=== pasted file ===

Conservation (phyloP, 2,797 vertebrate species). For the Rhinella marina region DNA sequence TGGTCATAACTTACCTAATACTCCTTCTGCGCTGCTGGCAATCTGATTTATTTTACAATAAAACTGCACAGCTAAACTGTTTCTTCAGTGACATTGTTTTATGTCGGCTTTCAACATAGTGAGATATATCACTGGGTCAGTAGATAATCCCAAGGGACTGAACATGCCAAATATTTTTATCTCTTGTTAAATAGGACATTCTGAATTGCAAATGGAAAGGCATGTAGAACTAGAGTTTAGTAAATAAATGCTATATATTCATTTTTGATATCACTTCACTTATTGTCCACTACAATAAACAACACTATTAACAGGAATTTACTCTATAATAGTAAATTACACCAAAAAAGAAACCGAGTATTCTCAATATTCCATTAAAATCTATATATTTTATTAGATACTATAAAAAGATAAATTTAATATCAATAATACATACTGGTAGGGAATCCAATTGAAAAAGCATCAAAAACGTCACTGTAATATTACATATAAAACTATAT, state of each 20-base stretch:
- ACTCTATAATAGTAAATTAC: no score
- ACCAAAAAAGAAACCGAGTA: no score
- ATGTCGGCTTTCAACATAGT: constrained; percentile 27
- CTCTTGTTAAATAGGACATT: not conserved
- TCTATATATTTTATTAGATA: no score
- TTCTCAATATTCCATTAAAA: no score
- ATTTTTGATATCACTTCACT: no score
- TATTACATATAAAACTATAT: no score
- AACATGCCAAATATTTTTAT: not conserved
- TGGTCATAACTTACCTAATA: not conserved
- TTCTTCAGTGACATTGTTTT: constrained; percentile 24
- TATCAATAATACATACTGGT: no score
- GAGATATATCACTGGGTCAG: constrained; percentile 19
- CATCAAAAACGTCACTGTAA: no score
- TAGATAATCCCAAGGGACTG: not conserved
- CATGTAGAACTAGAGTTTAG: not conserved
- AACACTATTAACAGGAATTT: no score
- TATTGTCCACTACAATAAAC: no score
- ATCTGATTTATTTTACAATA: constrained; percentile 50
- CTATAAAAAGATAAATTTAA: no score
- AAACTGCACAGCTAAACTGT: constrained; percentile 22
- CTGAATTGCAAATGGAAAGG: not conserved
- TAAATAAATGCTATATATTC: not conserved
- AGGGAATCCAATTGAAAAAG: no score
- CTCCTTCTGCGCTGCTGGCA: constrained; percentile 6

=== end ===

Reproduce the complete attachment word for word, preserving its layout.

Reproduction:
Conservation (phyloP, 2,797 vertebrate species). For the Rhinella marina region DNA sequence TGGTCATAACTTACCTAATACTCCTTCTGCGCTGCTGGCAATCTGATTTATTTTACAATAAAACTGCACAGCTAAACTGTTTCTTCAGTGACATTGTTTTATGTCGGCTTTCAACATAGTGAGATATATCACTGGGTCAGTAGATAATCCCAAGGGACTGAACATGCCAAATATTTTTATCTCTTGTTAAATAGGACATTCTGAATTGCAAATGGAAAGGCATGTAGAACTAGAGTTTAGTAAATAAATGCTATATATTCATTTTTGATATCACTTCACTTATTGTCCACTACAATAAACAACACTATTAACAGGAATTTACTCTATAATAGTAAATTACACCAAAAAAGAAACCGAGTATTCTCAATATTCCATTAAAATCTATATATTTTATTAGATACTATAAAAAGATAAATTTAATATCAATAATACATACTGGTAGGGAATCCAATTGAAAAAGCATCAAAAACGTCACTGTAATATTACATATAAAACTATAT, state of each 20-base stretch:
- ACTCTATAATAGTAAATTAC: no score
- ACCAAAAAAGAAACCGAGTA: no score
- ATGTCGGCTTTCAACATAGT: constrained; percentile 27
- CTCTTGTTAAATAGGACATT: not conserved
- TCTATATATTTTATTAGATA: no score
- TTCTCAATATTCCATTAAAA: no score
- ATTTTTGATATCACTTCACT: no score
- TATTACATATAAAACTATAT: no score
- AACATGCCAAATATTTTTAT: not conserved
- TGGTCATAACTTACCTAATA: not conserved
- TTCTTCAGTGACATTGTTTT: constrained; percentile 24
- TATCAATAATACATACTGGT: no score
- GAGATATATCACTGGGTCAG: constrained; percentile 19
- CATCAAAAACGTCACTGTAA: no score
- TAGATAATCCCAAGGGACTG: not conserved
- CATGTAGAACTAGAGTTTAG: not conserved
- AACACTATTAACAGGAATTT: no score
- TATTGTCCACTACAATAAAC: no score
- ATCTGATTTATTTTACAATA: constrained; percentile 50
- CTATAAAAAGATAAATTTAA: no score
- AAACTGCACAGCTAAACTGT: constrained; percentile 22
- CTGAATTGCAAATGGAAAGG: not conserved
- TAAATAAATGCTATATATTC: not conserved
- AGGGAATCCAATTGAAAAAG: no score
- CTCCTTCTGCGCTGCTGGCA: constrained; percentile 6